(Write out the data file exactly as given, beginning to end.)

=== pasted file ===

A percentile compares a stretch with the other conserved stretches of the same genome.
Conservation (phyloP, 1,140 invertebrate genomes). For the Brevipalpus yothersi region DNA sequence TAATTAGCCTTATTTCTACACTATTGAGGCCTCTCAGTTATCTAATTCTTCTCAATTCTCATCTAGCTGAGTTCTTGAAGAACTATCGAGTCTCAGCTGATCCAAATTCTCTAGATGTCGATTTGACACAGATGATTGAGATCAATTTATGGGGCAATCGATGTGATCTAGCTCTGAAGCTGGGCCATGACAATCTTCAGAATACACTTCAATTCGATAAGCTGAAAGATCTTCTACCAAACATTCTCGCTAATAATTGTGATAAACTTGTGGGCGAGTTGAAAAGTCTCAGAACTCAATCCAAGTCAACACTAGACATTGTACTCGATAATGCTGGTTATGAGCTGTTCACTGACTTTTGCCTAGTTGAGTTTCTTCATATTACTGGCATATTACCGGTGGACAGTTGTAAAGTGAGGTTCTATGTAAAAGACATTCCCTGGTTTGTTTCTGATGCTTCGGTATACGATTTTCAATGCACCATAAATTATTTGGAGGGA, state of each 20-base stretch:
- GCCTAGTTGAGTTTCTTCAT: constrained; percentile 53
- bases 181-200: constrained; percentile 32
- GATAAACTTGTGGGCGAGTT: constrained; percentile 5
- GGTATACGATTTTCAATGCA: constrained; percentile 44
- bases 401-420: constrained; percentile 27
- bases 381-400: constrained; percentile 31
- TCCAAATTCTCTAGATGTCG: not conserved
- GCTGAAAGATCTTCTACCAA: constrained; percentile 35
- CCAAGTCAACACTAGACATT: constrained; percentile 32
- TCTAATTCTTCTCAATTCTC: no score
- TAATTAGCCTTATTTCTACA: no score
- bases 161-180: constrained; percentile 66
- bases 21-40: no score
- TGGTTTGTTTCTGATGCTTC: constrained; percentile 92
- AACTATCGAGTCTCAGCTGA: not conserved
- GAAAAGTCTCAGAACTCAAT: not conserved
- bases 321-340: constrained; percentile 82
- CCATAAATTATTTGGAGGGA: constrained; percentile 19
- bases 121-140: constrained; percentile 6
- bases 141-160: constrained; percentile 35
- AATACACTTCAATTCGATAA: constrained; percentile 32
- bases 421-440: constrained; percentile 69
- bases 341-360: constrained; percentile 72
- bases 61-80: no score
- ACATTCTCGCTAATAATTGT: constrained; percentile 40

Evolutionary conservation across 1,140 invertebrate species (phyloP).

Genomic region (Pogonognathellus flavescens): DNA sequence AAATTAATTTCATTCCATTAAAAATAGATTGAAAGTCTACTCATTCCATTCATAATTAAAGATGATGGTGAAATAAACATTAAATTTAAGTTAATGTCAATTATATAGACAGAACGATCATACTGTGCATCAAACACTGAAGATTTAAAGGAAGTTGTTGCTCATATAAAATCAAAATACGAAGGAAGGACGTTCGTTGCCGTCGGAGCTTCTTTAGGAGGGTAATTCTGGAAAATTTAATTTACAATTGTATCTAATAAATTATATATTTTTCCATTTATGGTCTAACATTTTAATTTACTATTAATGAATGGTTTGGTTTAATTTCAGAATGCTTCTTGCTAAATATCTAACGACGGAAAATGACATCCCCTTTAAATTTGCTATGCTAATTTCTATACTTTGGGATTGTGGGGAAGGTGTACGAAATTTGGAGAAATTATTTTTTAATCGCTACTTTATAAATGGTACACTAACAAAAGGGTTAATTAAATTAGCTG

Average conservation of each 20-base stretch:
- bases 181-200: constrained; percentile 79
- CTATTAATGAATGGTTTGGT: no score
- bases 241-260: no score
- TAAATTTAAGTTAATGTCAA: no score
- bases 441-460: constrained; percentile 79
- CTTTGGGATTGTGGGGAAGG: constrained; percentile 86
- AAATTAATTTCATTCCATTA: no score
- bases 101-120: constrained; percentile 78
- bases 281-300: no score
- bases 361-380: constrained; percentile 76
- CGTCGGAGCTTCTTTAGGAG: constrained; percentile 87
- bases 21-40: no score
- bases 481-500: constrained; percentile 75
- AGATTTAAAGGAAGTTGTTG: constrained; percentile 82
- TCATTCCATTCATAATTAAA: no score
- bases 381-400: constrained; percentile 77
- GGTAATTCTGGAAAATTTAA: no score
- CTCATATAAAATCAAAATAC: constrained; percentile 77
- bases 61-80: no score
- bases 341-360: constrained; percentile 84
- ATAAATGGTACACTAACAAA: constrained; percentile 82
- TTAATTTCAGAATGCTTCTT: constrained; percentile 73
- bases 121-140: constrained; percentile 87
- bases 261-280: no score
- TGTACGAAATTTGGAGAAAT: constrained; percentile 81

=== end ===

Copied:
A percentile compares a stretch with the other conserved stretches of the same genome.
Conservation (phyloP, 1,140 invertebrate genomes). For the Brevipalpus yothersi region DNA sequence TAATTAGCCTTATTTCTACACTATTGAGGCCTCTCAGTTATCTAATTCTTCTCAATTCTCATCTAGCTGAGTTCTTGAAGAACTATCGAGTCTCAGCTGATCCAAATTCTCTAGATGTCGATTTGACACAGATGATTGAGATCAATTTATGGGGCAATCGATGTGATCTAGCTCTGAAGCTGGGCCATGACAATCTTCAGAATACACTTCAATTCGATAAGCTGAAAGATCTTCTACCAAACATTCTCGCTAATAATTGTGATAAACTTGTGGGCGAGTTGAAAAGTCTCAGAACTCAATCCAAGTCAACACTAGACATTGTACTCGATAATGCTGGTTATGAGCTGTTCACTGACTTTTGCCTAGTTGAGTTTCTTCATATTACTGGCATATTACCGGTGGACAGTTGTAAAGTGAGGTTCTATGTAAAAGACATTCCCTGGTTTGTTTCTGATGCTTCGGTATACGATTTTCAATGCACCATAAATTATTTGGAGGGA, state of each 20-base stretch:
- GCCTAGTTGAGTTTCTTCAT: constrained; percentile 53
- bases 181-200: constrained; percentile 32
- GATAAACTTGTGGGCGAGTT: constrained; percentile 5
- GGTATACGATTTTCAATGCA: constrained; percentile 44
- bases 401-420: constrained; percentile 27
- bases 381-400: constrained; percentile 31
- TCCAAATTCTCTAGATGTCG: not conserved
- GCTGAAAGATCTTCTACCAA: constrained; percentile 35
- CCAAGTCAACACTAGACATT: constrained; percentile 32
- TCTAATTCTTCTCAATTCTC: no score
- TAATTAGCCTTATTTCTACA: no score
- bases 161-180: constrained; percentile 66
- bases 21-40: no score
- TGGTTTGTTTCTGATGCTTC: constrained; percentile 92
- AACTATCGAGTCTCAGCTGA: not conserved
- GAAAAGTCTCAGAACTCAAT: not conserved
- bases 321-340: constrained; percentile 82
- CCATAAATTATTTGGAGGGA: constrained; percentile 19
- bases 121-140: constrained; percentile 6
- bases 141-160: constrained; percentile 35
- AATACACTTCAATTCGATAA: constrained; percentile 32
- bases 421-440: constrained; percentile 69
- bases 341-360: constrained; percentile 72
- bases 61-80: no score
- ACATTCTCGCTAATAATTGT: constrained; percentile 40

Evolutionary conservation across 1,140 invertebrate species (phyloP).

Genomic region (Pogonognathellus flavescens): DNA sequence AAATTAATTTCATTCCATTAAAAATAGATTGAAAGTCTACTCATTCCATTCATAATTAAAGATGATGGTGAAATAAACATTAAATTTAAGTTAATGTCAATTATATAGACAGAACGATCATACTGTGCATCAAACACTGAAGATTTAAAGGAAGTTGTTGCTCATATAAAATCAAAATACGAAGGAAGGACGTTCGTTGCCGTCGGAGCTTCTTTAGGAGGGTAATTCTGGAAAATTTAATTTACAATTGTATCTAATAAATTATATATTTTTCCATTTATGGTCTAACATTTTAATTTACTATTAATGAATGGTTTGGTTTAATTTCAGAATGCTTCTTGCTAAATATCTAACGACGGAAAATGACATCCCCTTTAAATTTGCTATGCTAATTTCTATACTTTGGGATTGTGGGGAAGGTGTACGAAATTTGGAGAAATTATTTTTTAATCGCTACTTTATAAATGGTACACTAACAAAAGGGTTAATTAAATTAGCTG

Average conservation of each 20-base stretch:
- bases 181-200: constrained; percentile 79
- CTATTAATGAATGGTTTGGT: no score
- bases 241-260: no score
- TAAATTTAAGTTAATGTCAA: no score
- bases 441-460: constrained; percentile 79
- CTTTGGGATTGTGGGGAAGG: constrained; percentile 86
- AAATTAATTTCATTCCATTA: no score
- bases 101-120: constrained; percentile 78
- bases 281-300: no score
- bases 361-380: constrained; percentile 76
- CGTCGGAGCTTCTTTAGGAG: constrained; percentile 87
- bases 21-40: no score
- bases 481-500: constrained; percentile 75
- AGATTTAAAGGAAGTTGTTG: constrained; percentile 82
- TCATTCCATTCATAATTAAA: no score
- bases 381-400: constrained; percentile 77
- GGTAATTCTGGAAAATTTAA: no score
- CTCATATAAAATCAAAATAC: constrained; percentile 77
- bases 61-80: no score
- bases 341-360: constrained; percentile 84
- ATAAATGGTACACTAACAAA: constrained; percentile 82
- TTAATTTCAGAATGCTTCTT: constrained; percentile 73
- bases 121-140: constrained; percentile 87
- bases 261-280: no score
- TGTACGAAATTTGGAGAAAT: constrained; percentile 81